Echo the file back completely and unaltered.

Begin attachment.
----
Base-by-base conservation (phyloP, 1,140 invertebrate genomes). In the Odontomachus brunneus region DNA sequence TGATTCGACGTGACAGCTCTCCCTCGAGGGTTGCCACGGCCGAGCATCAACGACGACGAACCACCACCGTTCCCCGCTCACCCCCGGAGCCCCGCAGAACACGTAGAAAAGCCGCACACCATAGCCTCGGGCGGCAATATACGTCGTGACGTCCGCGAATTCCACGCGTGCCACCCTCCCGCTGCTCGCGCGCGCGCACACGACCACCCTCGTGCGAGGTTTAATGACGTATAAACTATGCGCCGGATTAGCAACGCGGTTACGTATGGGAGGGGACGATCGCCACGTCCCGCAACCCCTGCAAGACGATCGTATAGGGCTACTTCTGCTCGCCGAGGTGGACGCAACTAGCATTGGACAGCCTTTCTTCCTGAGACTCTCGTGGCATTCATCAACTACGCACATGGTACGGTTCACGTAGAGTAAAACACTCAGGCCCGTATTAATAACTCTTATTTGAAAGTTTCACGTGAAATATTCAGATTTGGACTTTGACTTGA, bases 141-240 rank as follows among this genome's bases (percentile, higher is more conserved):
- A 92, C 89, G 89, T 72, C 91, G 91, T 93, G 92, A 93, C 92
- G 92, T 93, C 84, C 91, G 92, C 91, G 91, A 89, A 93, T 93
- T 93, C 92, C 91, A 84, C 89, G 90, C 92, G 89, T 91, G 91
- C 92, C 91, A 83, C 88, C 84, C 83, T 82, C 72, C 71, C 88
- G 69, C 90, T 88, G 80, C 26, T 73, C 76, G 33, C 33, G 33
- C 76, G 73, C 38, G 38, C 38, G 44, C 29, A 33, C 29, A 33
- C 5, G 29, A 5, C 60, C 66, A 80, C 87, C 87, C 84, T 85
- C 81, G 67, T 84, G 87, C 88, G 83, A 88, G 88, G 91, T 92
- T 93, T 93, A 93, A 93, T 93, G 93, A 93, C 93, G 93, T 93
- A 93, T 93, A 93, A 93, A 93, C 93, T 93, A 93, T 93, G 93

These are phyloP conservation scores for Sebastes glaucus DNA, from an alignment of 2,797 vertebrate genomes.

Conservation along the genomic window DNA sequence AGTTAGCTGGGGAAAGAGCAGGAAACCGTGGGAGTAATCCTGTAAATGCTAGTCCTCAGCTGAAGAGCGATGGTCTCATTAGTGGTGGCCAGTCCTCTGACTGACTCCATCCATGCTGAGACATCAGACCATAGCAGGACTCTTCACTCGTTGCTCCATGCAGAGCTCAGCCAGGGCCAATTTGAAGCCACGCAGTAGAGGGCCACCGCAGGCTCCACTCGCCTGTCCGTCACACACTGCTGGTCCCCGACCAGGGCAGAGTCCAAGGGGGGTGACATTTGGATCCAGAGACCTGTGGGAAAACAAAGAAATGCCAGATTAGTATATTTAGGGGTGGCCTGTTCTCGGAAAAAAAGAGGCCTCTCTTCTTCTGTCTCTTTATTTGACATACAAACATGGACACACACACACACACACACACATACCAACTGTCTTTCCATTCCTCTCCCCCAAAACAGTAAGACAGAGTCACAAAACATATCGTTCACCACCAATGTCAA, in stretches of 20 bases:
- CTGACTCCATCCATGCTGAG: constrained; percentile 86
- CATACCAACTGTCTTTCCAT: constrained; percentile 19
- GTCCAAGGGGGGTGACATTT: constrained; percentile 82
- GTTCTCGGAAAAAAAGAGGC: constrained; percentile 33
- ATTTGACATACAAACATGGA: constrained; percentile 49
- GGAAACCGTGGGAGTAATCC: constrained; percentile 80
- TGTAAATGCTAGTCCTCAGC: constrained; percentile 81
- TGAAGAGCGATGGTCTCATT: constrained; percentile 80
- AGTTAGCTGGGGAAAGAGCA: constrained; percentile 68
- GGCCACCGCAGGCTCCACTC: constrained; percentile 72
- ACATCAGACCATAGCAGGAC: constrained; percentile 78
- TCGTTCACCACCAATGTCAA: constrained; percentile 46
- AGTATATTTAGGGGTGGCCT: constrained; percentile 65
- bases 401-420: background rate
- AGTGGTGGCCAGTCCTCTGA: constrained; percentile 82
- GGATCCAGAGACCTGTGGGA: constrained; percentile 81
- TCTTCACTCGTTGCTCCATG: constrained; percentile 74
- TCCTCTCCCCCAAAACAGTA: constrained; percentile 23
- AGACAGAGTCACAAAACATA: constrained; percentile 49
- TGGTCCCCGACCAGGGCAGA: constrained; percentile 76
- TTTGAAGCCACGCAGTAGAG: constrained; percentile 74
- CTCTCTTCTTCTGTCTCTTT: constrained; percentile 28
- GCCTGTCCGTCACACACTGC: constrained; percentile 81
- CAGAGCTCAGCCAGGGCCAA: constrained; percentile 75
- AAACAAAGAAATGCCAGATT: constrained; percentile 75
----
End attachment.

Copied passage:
Base-by-base conservation (phyloP, 1,140 invertebrate genomes). In the Odontomachus brunneus region DNA sequence TGATTCGACGTGACAGCTCTCCCTCGAGGGTTGCCACGGCCGAGCATCAACGACGACGAACCACCACCGTTCCCCGCTCACCCCCGGAGCCCCGCAGAACACGTAGAAAAGCCGCACACCATAGCCTCGGGCGGCAATATACGTCGTGACGTCCGCGAATTCCACGCGTGCCACCCTCCCGCTGCTCGCGCGCGCGCACACGACCACCCTCGTGCGAGGTTTAATGACGTATAAACTATGCGCCGGATTAGCAACGCGGTTACGTATGGGAGGGGACGATCGCCACGTCCCGCAACCCCTGCAAGACGATCGTATAGGGCTACTTCTGCTCGCCGAGGTGGACGCAACTAGCATTGGACAGCCTTTCTTCCTGAGACTCTCGTGGCATTCATCAACTACGCACATGGTACGGTTCACGTAGAGTAAAACACTCAGGCCCGTATTAATAACTCTTATTTGAAAGTTTCACGTGAAATATTCAGATTTGGACTTTGACTTGA, bases 141-240 rank as follows among this genome's bases (percentile, higher is more conserved):
- A 92, C 89, G 89, T 72, C 91, G 91, T 93, G 92, A 93, C 92
- G 92, T 93, C 84, C 91, G 92, C 91, G 91, A 89, A 93, T 93
- T 93, C 92, C 91, A 84, C 89, G 90, C 92, G 89, T 91, G 91
- C 92, C 91, A 83, C 88, C 84, C 83, T 82, C 72, C 71, C 88
- G 69, C 90, T 88, G 80, C 26, T 73, C 76, G 33, C 33, G 33
- C 76, G 73, C 38, G 38, C 38, G 44, C 29, A 33, C 29, A 33
- C 5, G 29, A 5, C 60, C 66, A 80, C 87, C 87, C 84, T 85
- C 81, G 67, T 84, G 87, C 88, G 83, A 88, G 88, G 91, T 92
- T 93, T 93, A 93, A 93, T 93, G 93, A 93, C 93, G 93, T 93
- A 93, T 93, A 93, A 93, A 93, C 93, T 93, A 93, T 93, G 93

These are phyloP conservation scores for Sebastes glaucus DNA, from an alignment of 2,797 vertebrate genomes.

Conservation along the genomic window DNA sequence AGTTAGCTGGGGAAAGAGCAGGAAACCGTGGGAGTAATCCTGTAAATGCTAGTCCTCAGCTGAAGAGCGATGGTCTCATTAGTGGTGGCCAGTCCTCTGACTGACTCCATCCATGCTGAGACATCAGACCATAGCAGGACTCTTCACTCGTTGCTCCATGCAGAGCTCAGCCAGGGCCAATTTGAAGCCACGCAGTAGAGGGCCACCGCAGGCTCCACTCGCCTGTCCGTCACACACTGCTGGTCCCCGACCAGGGCAGAGTCCAAGGGGGGTGACATTTGGATCCAGAGACCTGTGGGAAAACAAAGAAATGCCAGATTAGTATATTTAGGGGTGGCCTGTTCTCGGAAAAAAAGAGGCCTCTCTTCTTCTGTCTCTTTATTTGACATACAAACATGGACACACACACACACACACACACATACCAACTGTCTTTCCATTCCTCTCCCCCAAAACAGTAAGACAGAGTCACAAAACATATCGTTCACCACCAATGTCAA, in stretches of 20 bases:
- CTGACTCCATCCATGCTGAG: constrained; percentile 86
- CATACCAACTGTCTTTCCAT: constrained; percentile 19
- GTCCAAGGGGGGTGACATTT: constrained; percentile 82
- GTTCTCGGAAAAAAAGAGGC: constrained; percentile 33
- ATTTGACATACAAACATGGA: constrained; percentile 49
- GGAAACCGTGGGAGTAATCC: constrained; percentile 80
- TGTAAATGCTAGTCCTCAGC: constrained; percentile 81
- TGAAGAGCGATGGTCTCATT: constrained; percentile 80
- AGTTAGCTGGGGAAAGAGCA: constrained; percentile 68
- GGCCACCGCAGGCTCCACTC: constrained; percentile 72
- ACATCAGACCATAGCAGGAC: constrained; percentile 78
- TCGTTCACCACCAATGTCAA: constrained; percentile 46
- AGTATATTTAGGGGTGGCCT: constrained; percentile 65
- bases 401-420: background rate
- AGTGGTGGCCAGTCCTCTGA: constrained; percentile 82
- GGATCCAGAGACCTGTGGGA: constrained; percentile 81
- TCTTCACTCGTTGCTCCATG: constrained; percentile 74
- TCCTCTCCCCCAAAACAGTA: constrained; percentile 23
- AGACAGAGTCACAAAACATA: constrained; percentile 49
- TGGTCCCCGACCAGGGCAGA: constrained; percentile 76
- TTTGAAGCCACGCAGTAGAG: constrained; percentile 74
- CTCTCTTCTTCTGTCTCTTT: constrained; percentile 28
- GCCTGTCCGTCACACACTGC: constrained; percentile 81
- CAGAGCTCAGCCAGGGCCAA: constrained; percentile 75
- AAACAAAGAAATGCCAGATT: constrained; percentile 75